The dose findings in this study are the opposite of that reported in other studies that used the essential oil or ethanolic extracts of S. lavandulifolia (Vahl).3,4 In those studies, the lower dose was within the therapeutic window and the higher dose was not. The authors point out that these divergent findings underscore the lack of current understanding regarding the consequences of different extraction techniques. The authors conclude that a single 600 mg dose of the dry leaf extract preparation can improve mood and cognitive performance in healthy young individuals. According to Jerry Cott, PhD, a psychopharmacologist at the US Department of Health and Human Services, “There are other explanations for these results that do not involve dose or extraction technique. The primary one is the lack of a specific test for mood and the lack of a concurrent control (placebo) treatment. The results of cognitive tests can change over time when administered on multiple occasions for reasons that may have nothing to do with the treatment” (J. Cott personal communication to C. Cavaliere, June 23, 2006).
As noted just above, preparations from S. lavandulifolia have previously shown potential neurological and cognitive benefits in humans. A recent review in HerbalGram examined the essential oil and extracts of S. lavandulifolia for their potential as a treatment for Alzheimer’s disease, based upon the results of multiple studies using these sage preparations.5 Such trials monitored the effects of sage on factors thought at that time to be associated either with Alzheimer’s symptoms or its prevention, including inhibition of AChE, antioxidant activity, eicosanoid synthesis (part of the inflammatory response), and binding to the estrogen receptor.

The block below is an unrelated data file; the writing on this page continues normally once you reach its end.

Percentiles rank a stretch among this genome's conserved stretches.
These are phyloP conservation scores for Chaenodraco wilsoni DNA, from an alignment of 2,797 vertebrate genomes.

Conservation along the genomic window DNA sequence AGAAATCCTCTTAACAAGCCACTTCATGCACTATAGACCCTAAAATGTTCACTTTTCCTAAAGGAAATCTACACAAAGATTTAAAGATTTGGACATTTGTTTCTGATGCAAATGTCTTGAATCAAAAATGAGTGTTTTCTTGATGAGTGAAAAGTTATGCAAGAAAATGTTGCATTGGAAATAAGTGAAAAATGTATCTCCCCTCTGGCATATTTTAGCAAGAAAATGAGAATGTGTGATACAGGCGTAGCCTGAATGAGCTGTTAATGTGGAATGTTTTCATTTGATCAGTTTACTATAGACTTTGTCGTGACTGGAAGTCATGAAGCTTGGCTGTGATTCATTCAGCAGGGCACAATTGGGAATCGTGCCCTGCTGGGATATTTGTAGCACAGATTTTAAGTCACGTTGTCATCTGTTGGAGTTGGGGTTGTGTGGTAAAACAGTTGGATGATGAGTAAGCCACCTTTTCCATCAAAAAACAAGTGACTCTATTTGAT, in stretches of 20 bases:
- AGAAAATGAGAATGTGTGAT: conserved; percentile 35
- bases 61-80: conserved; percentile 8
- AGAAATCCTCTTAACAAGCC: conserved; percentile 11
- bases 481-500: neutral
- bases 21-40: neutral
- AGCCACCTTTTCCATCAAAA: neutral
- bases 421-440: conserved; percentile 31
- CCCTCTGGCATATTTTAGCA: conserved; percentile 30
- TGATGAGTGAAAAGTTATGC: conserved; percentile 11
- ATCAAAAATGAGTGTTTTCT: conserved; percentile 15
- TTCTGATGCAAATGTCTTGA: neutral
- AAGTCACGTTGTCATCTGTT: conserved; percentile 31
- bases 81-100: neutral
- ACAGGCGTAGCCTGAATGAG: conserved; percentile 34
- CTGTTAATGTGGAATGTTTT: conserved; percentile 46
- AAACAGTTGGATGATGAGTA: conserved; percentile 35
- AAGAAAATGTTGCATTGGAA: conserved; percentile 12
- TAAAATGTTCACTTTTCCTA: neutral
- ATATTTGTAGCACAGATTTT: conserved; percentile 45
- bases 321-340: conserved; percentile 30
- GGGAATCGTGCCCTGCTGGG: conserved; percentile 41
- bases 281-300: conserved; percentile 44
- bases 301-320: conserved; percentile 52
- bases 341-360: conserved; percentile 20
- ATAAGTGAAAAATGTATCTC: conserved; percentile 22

—Heather S. Oliff, PhD
1. Kennedy DO, Scholey AB, Tildesley N, et al. Modulation of mood and cognitive performance following acute administration of Melissa officinalis (lemon balm). Pharmacol Biochem Behav. 2002;72(4):953-964.
2. Kennedy DO, Wake G, Savelev S, et al. Modulation of mood and cognitive performance following acute administration of single doses of Melissa officinalis (lemon balm) with human CNS nicotinic and muscarinic receptor-binding properties. Neuropsychopharmacol. 2003;28(10):1871-1881.
3. Tildesley NTJ, Kennedy DO, Perry EK, Ballard C, Savelev S, Wesnes KA, Scholey AB. Salvia lavandulaefolia (Spanish sage) enhances memory in healthy young volunteers. Pharmacol Biochem Behav. 2003;75:669-674.
4. Tildesley NTJ, Kennedy DO, Perry EK, Ballard C, Wesnes KA, Scholey AB. Cognitive and mood effects of acute administration of Salvia lavandulaefolia (Spanish sage) to healthy young volunteers. Physiol Behav. 2005;83:699-709.
5. Houghton P. Activity and constituents of sage relevant to the potential treatment of symptoms of Alzheimer’s disease. HerbalGram. 2004;61:38-53.